Directly detecting harmful pathogens in water can be expensive,
unreliable and incredibly complicated. Fortunately, certain
organisms are known to consistently coexist with these harmful
microbes which are substantially easier to detect and culture:
coliform bacteria. These generally non-toxic organisms are
frequently used as “indicator
species,” or organisms whose presence demonstrates a
particular feature of its surrounding environment.
Gordon Cologne served for 10 years in the California Legislature
during the 1960s and early 1970s while the California State Water
Project was being built.
His interest in water issues began from his early life in the
Coachella Valley desert. An attorney, he worked in both the
public sector in Washington, D.C, and then in private practice in
California. He also served his local community as a member of the
city of Indio City Council, including as mayor, before his
decision to run for election to fill an open seat in the
The Colorado River Aqueduct, a
242-mile-long channel completed in 1941 by the Metropolitan Water
District of Southern California, carries water from the Colorado River to urban Southern
California. The aqueduct is one of three conveyance systems of
imported water to Southern California, the other two being the
and the Los Angeles
The Colorado River Compact of 1922
divided the river into two basins: The Upper Basin (Colorado, New
Mexico, Utah and Wyoming) and the Lower Basin (Arizona,
California and Nevada), established the allotment for each basin
and provided a framework for management of the river for years to
The Colorado River Delta is located
at the natural terminus of the Colorado River at the Gulf of
California, just south of the U.S.-Mexico border. The desert
ecosystem was formed by silt flushed downstream from the Colorado
and fresh and brackish water mixing at the Gulf.
The Colorado River Delta once covered 9,650 square miles but has
shrunk to less than 1 percent of its original size due to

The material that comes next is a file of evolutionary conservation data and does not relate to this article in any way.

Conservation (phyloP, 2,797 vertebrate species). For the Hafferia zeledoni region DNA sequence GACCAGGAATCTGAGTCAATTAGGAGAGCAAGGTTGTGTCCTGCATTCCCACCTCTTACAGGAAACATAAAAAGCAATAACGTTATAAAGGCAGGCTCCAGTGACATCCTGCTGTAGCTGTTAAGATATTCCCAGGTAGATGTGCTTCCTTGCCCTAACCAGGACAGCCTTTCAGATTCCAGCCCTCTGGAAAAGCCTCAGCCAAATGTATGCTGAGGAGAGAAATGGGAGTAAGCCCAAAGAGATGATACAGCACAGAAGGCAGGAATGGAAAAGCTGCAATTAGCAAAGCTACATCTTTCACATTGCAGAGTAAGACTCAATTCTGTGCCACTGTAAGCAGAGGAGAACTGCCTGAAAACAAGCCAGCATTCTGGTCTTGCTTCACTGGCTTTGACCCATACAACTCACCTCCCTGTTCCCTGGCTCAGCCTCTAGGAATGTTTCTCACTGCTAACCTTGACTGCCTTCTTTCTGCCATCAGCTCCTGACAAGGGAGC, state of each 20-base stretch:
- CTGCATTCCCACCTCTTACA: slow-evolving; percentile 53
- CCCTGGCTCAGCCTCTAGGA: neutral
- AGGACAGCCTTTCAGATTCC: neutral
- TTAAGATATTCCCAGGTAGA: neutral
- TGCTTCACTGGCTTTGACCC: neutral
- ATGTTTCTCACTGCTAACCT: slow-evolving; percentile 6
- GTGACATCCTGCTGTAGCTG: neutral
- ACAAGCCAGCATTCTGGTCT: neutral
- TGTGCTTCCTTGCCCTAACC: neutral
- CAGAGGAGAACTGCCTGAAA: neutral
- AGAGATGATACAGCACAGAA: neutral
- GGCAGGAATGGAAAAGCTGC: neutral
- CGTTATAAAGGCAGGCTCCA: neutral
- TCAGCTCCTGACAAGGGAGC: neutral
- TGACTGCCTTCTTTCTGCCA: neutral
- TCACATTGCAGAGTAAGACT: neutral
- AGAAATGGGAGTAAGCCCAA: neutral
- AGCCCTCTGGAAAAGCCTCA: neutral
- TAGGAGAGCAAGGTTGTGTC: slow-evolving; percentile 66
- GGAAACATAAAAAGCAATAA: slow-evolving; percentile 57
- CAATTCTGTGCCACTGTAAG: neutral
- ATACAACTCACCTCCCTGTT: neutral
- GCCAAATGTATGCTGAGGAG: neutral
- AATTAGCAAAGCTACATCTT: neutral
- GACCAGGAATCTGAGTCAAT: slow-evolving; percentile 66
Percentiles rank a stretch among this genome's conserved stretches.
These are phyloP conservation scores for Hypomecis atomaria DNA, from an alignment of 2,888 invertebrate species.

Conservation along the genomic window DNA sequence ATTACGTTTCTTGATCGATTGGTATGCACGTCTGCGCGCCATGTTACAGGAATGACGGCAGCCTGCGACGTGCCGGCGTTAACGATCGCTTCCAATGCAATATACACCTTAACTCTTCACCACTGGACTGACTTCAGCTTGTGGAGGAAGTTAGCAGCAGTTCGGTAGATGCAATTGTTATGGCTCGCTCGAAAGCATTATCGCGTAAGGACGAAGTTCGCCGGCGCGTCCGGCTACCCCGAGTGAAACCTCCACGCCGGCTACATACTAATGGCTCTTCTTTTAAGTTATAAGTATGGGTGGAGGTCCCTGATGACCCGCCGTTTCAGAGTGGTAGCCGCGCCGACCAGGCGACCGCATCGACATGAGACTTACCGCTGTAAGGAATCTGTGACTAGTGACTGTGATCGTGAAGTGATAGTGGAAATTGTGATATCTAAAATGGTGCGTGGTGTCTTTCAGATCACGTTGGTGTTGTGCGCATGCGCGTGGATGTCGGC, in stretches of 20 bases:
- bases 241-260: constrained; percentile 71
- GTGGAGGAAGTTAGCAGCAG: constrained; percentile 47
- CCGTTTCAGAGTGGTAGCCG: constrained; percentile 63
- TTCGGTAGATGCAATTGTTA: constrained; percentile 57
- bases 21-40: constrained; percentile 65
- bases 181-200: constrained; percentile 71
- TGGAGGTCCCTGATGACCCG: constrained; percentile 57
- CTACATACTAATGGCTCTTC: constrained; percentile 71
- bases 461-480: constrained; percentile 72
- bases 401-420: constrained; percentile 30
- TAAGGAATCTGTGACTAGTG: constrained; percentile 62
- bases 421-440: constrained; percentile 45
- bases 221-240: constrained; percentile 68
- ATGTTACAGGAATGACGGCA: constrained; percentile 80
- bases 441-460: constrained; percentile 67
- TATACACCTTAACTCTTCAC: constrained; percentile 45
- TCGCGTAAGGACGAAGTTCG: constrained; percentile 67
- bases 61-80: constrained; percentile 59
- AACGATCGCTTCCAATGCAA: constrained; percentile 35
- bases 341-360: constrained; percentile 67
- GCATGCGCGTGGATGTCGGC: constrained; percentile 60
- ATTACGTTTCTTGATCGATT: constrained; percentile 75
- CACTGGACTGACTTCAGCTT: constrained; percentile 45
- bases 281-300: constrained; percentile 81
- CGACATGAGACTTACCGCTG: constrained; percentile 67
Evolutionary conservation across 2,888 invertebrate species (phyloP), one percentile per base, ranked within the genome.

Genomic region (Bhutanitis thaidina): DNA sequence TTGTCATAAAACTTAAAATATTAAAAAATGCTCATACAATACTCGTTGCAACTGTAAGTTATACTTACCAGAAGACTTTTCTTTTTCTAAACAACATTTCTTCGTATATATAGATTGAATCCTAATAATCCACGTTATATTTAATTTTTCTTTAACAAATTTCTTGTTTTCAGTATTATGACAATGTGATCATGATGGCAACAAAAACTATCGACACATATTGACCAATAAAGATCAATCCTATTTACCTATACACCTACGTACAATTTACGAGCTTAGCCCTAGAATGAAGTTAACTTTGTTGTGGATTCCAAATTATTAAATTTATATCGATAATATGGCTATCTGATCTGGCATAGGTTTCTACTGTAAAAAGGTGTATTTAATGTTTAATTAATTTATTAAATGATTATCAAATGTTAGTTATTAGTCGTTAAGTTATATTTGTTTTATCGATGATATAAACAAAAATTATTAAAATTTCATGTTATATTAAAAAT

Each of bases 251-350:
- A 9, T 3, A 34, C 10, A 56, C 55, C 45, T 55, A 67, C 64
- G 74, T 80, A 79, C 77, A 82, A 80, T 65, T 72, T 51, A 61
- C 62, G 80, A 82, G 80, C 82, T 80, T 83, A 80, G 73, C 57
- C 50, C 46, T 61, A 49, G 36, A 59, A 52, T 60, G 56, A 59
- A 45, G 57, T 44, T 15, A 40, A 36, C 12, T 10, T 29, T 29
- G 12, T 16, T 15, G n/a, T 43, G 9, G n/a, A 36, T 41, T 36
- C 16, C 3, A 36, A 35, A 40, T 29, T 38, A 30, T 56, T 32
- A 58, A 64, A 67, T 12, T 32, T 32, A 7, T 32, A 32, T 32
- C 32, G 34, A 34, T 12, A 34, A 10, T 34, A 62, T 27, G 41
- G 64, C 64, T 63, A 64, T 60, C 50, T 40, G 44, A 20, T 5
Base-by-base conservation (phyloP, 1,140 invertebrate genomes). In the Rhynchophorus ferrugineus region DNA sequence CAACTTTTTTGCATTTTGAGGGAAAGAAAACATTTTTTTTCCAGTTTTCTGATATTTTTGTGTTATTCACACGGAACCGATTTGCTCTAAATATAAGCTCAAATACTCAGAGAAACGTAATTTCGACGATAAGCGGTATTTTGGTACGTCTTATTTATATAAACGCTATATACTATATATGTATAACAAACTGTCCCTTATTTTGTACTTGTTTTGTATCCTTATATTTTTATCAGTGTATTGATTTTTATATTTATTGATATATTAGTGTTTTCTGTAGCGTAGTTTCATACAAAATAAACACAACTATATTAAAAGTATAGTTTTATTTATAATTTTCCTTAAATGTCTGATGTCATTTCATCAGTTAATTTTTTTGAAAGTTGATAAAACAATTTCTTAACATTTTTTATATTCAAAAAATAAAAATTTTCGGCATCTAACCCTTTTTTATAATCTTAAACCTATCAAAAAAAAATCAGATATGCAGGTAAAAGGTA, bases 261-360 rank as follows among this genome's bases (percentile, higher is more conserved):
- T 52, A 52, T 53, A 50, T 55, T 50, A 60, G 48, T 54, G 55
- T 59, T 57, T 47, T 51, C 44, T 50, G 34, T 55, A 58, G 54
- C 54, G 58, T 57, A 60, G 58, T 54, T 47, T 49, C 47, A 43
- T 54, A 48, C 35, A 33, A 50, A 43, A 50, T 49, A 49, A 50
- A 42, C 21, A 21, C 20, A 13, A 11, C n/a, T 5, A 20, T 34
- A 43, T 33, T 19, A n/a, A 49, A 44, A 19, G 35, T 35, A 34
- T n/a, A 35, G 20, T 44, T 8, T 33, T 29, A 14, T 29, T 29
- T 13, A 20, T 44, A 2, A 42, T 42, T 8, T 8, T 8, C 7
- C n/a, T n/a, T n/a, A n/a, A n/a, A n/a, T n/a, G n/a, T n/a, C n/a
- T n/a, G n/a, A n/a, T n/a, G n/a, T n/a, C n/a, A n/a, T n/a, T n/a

human-made water diversions.
In 2005, after six years of severe
drought in the Colorado River Basin, federal officials and
representatives of the seven basin states — California, Arizona,
Nevada, New Mexico, Colorado, Utah and Wyoming — began building a
framework to better respond to drought conditions and coordinate
the operations of the basin’s two key reservoirs, Lake Powell and
The resulting Interim Guidelines for Lower Basin Shortages and
the Coordinated Operations for Lake Powell and Lake Mead (Interim
Guidelines) identified the conditions for shortage determinations
and details of coordinated reservoir operations. The 2007 Interim
Guidelines remain in effect through Dec. 31, 2025.
The Lower Colorado River Multi-Species Conservation Program aims
to balance use of Colorado River water resources with the
conservation of native species and their habitat. A key component
of the program is the restoration and enhancement of existing
riparian and marsh habitat along the lower Colorado River.
The Mexican Water Treaty of 1944 committed the U.S. to deliver
1.5 million acre-feet of water to Mexico on an annual basis, plus
an additional 200,000 acre-feet under surplus conditions. The
treaty is overseen by the International Boundary and Water
Colorado River water is delivered to Mexico at Morelos Dam,
located 1.1 miles downstream from where the California-Baja
California land boundary intersects the river between the town of
Los Algodones in northwestern Mexico and Yuma County, Ariz.
California’s Colorado River Water Use Plan (known colloquially as
the 4.4 Plan) intends to wean the state from its reliance on the
surplus flows from the river and return California to its annual
4.4 million acre-feet basic apportionment of the river.
In the past, California has also used more than its basic
apportionment. Consequently, the U.S. Department of
Interior urged California to devise a plan to reduce its water
consumption to its basic entitlement.
Contaminants exist in water supplies from both natural and
manmade sources. Even those chemicals present without human
intervention can be mobilized from introduction of certain
pollutants from both
point and nonpoint sources.
Construction began in 1937 to build the Contra Costa Canal, the
first part of the federal Central Valley
Project. The Contra Costa Canal runs from the Sacramento-San Joaquin
Delta, where it draws its water near Knightsen, to the
eastern and central parts of Contra Costa County. It is about 30
miles from San Francisco.
The C.W. Bill Jones Pumping Plant (formerly known as the Tracy
Pumping Plant) sits at the head of the 117-mile long Delta-Mendota Canal.
Completed in 1951, the canal begins near Tracy, Calif. and
follows the Coast Range south, providing irrigation water to the
west side of the San
Joaquin Valley along its route and terminating at Mendota